While chromatin opening is required at regulatory regions, promoters and enhancers carry specific histone modifications that are associated with regulatory activity and particular functionality [7], [8]. For example, H3K4me3 can mark active promoters along with H3/H4 acetylations or mark poised promoters in concert with H3K27me3 [9][11] while the combinations of H3K27ac, H3K4me1, and H3K9me3 can differentially mark active and inactive/poised enhancers [12][15]. Based on such knowledge, the identification of different regulatory states, including active promoters, poised promoters, weak promoters, strong enhancers, and weak enhancers, was made possible through genome-wide analyses of the distribution of those histone modifications [16].

To understand the mechanisms by which various histone modifications specifically mark regulatory regions that should be in nucleosome-free states, we set out for integrative analyses of recent data generated as part of the ENCODE project, including chromatin accessibility, histone modifications, histone variant H2A.Z, in vivo nucleosome positioning, and transcription factor (TF) binding in the GM12878 lymphoblastoid cell line. Chromatin accessibility was measured based on next-generation sequencing of DNA isolated by two different methods, namely the DNase I hypersensitivity assay [17], [18] and formaldehyde-assisted isolation of regulatory elements (FAIRE) technique [19]. Chromatin immunoprecipitation sequencing (ChIP-seq) was used to obtain the profile of ten different histone modifications, positioning of the histone variant H2A.Z, and binding sites of ~90 transcription factors. Nucleosome occupancy was measured based on micrococcal nuclease (MNase) digestion (MNase-seq). We also used open chromatin (FAIRE-seq) data and MNase-seq data for a set of yeast recombinants generated by a cross between laboratory (BY) and wild (RM) yeast strains [20][22]. To understand the contribution of DNA sequences to chromatin structure, we also employed data for the positioning of the nucleosomes that were reconstituted in vitro purely based on naked yeast and human DNA [23], [24].


By using deep sequencing technology, we previously identified 4,897 open chromatin loci in yeast [25] based on the FAIRE assay [19]. In this work, we profiled in vivo nucleosomes by means of MNase-mediated purification of mononucleosomes (see Methods). Unexpectedly, we discovered the presence of boundary nucleosomes just inside of open chromatin (black curve in Figure 1A), a pattern which also appeared with 46,080 open chromatin regions identified in the GM12878 human lymphoblastoid cells by the ENCODE project (black curve in Figure 1B). This evolutionarily conserved feature was commonly found for promoter and non-promoter regulatory regions.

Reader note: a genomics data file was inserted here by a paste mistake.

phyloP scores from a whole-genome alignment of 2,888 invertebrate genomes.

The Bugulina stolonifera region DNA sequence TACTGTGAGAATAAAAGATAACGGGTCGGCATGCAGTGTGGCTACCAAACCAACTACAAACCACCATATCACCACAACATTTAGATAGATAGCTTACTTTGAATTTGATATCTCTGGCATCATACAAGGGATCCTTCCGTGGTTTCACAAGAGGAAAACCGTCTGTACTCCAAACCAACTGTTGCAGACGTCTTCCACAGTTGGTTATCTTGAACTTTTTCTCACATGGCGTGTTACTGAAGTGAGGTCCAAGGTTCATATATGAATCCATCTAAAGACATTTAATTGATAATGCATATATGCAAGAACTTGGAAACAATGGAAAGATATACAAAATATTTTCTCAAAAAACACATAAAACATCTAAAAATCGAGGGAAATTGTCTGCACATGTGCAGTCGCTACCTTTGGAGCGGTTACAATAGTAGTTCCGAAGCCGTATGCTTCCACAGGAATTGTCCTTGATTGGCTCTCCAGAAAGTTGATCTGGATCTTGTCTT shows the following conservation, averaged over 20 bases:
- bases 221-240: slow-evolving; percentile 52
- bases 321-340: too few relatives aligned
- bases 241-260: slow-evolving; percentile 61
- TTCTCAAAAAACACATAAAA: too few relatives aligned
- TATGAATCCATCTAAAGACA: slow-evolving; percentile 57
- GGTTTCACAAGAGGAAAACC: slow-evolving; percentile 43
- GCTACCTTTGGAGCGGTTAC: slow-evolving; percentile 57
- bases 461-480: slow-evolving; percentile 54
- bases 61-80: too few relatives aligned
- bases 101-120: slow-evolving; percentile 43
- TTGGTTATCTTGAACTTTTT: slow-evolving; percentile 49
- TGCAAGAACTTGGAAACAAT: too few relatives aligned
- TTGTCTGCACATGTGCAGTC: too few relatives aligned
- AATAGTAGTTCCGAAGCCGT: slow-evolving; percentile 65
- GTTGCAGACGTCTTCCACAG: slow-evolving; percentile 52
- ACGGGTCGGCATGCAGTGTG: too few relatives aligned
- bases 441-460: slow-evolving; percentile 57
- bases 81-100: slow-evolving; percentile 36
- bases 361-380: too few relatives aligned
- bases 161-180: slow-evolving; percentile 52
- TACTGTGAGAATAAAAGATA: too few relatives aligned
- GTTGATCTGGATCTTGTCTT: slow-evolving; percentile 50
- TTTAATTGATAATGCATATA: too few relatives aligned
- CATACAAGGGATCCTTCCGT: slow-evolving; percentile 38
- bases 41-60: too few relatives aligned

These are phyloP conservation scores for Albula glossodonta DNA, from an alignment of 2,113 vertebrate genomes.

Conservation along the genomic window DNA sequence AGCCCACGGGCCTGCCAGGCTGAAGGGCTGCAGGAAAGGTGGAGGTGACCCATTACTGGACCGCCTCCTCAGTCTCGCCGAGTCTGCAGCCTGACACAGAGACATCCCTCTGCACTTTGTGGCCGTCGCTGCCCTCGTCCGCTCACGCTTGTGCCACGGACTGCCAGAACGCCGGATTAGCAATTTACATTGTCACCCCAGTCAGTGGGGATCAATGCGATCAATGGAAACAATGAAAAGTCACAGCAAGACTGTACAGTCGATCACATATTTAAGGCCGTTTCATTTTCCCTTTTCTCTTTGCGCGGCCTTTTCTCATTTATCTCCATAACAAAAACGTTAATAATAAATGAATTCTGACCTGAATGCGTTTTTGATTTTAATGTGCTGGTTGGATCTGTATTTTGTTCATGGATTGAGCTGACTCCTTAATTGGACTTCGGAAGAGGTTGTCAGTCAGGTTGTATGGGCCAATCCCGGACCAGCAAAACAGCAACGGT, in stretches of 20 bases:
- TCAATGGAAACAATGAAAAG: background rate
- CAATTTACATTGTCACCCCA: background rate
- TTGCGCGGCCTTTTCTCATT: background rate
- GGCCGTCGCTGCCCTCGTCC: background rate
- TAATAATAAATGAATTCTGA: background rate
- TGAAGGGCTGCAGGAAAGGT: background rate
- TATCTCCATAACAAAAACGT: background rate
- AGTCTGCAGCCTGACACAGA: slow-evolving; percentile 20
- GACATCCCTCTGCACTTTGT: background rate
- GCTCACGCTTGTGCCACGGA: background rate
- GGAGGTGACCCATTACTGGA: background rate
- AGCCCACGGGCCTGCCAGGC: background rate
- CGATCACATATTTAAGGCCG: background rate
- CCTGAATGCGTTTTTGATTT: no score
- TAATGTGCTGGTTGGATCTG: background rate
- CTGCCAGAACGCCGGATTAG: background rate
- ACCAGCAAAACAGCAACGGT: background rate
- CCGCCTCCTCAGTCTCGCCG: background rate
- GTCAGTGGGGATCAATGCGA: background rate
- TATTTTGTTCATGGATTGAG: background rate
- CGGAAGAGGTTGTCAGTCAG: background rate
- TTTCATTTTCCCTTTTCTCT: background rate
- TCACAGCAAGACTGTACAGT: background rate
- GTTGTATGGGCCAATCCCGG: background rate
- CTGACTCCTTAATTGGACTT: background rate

Figure 1
Positioning of boundary nucleosomes within open chromatin.

In vitro nucleosomes that were reconstituted purely based on naked DNA [23], [24] also peaked within open chromatin in both yeast and human (gray shade in Figure 1). In yeast, the corresponding DNA sequences displayed an increase in the C/G dinucleotide frequency (red dots in Figure S1) and a decrease in the A/T dinucleotide frequency (blue dots in Figure S1), exhibiting nucleosome-favouring features near the boundaries of accessible chromatin. In yeast, >60.8% of open chromatin regions had sequence-directed (in vitro) nucleosome positioning whereas >25.6% had nucleosome positioning in vivo (Table S1). In human, the fraction of nucleosome-possessing chromatin sites is lower than in yeast but the same tendency (higher in vitro than in vivo occupancy) is maintained (Table S1). Although there was a difference in the peak position between the in vivo and in vitro nucleosomes particularly in human, the relative distance was consistent between promoter and non-promoter regions. Therefore, we propose that nucleosome-encoding sequences are more associated with the boundary in vivo nucleosomes rather than the center of regulatory regions as previously observed [24], [26]. The in vitro nucleosomes in non-promoter regions appeared to be positioned at the center of open chromatin because the average size of non-promoter regions, as estimated by the location of the inside FAIRE peak (blue curve in Figure 1), was smaller than that of promoters. Indeed, the in vitro nucleosomes peaked at the center of small-sized (<500 bp) open chromatin regions while forming a bimodal peak in longer regions (>1 kb) (Figure S2). On the other hand, the in vivo nucleosomes formed a bimodal peak regardless of the size of the region (Figure S2).